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 Post subject: Sincerely wanting to know
PostPosted: Wed Apr 27, 2005 10:33 am 
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:duel I opened this topic not to debate but to check out for myself regarding our salvation being dependent on Mary's free will of saying "yes" or "no' at the Annunciation. I was a Catholic for many years and never heard of this until now. Where is the official Church teaching on this matter? Maybe I missed it when I was in catechism :sleep:

I'm looking forward to any direction on the subject.

Thanks!

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PostPosted: Wed Apr 27, 2005 10:52 am 
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According to Ott's Fundamentals of Catholic Dogma, p. 213, "Mary gave the redeemer, the Source of all graces to the world, and in this way she is the channel of all graces." (Sent. Certa)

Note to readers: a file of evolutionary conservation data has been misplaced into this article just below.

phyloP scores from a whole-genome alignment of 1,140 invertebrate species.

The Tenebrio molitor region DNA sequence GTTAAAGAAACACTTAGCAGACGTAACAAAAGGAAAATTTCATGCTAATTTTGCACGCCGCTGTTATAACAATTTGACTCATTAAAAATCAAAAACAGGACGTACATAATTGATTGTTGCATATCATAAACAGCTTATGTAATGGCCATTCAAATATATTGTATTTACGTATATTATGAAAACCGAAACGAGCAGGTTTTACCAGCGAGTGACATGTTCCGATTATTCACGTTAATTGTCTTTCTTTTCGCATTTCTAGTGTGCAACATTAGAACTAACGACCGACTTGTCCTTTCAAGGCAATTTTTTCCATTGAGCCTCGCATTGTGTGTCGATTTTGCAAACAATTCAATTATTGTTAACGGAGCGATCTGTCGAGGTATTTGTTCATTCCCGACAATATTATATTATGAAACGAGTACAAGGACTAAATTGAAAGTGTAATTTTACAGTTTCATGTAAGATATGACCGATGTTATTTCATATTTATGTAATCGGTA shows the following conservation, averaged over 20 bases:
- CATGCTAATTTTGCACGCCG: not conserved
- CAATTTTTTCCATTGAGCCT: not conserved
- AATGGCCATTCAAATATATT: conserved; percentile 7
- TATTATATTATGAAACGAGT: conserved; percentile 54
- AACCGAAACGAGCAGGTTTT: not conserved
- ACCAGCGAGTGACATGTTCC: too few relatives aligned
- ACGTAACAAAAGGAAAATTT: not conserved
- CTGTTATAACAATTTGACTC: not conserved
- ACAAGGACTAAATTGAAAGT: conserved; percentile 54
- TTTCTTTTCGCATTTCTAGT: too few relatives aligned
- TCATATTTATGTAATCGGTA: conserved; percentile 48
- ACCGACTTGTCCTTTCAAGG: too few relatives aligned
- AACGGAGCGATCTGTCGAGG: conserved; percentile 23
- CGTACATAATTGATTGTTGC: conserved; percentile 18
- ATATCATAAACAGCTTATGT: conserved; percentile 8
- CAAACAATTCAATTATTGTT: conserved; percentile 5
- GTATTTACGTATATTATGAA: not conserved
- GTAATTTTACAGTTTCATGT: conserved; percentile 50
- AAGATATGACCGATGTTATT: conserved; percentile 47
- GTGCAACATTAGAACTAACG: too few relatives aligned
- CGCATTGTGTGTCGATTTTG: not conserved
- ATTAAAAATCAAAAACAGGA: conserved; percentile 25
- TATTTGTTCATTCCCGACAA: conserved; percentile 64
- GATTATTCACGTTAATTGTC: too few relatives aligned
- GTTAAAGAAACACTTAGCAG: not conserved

This, while not defined dogma, is held to certain theological opinion (sententia ad fidem pertinens, theologice certa) whose truth is guaranteed by its intrinsic connection with the teachings of divine revelation.

Ott goes on: "Mary freely and deliberately co-operated in giving the Redeemer to the world.... The Incarnation of the Son of God, and the Redemption of mankind by the vicarious atonement of Christ were dependent on her assent."

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PostPosted: Wed Apr 27, 2005 10:54 am 
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The teaching is that Mary had Free Will. She could have said 'No'.

This is apparent in Luke 1. The Angel comes to Mary for her consent. If God did not care about Free Will, He could have overshadowed Mary without her knowledge.

Why bother sending an Angel to ask a question if you don't care about the answer. The same would be true of Mary was somehow controlled, like a robot.

Eve brought sin into the world by of her own Free Will, Mary brought redemption into the world by her Free 'fiat'.

The correct CCC entry:

973 By pronouncing her "fiat" at the Annunciation and giving her consent to the Incarnation, Mary was already collaborating with the whole work her Son was to accomplish. She is mother wherever he is Savior and head of the Mystical Body.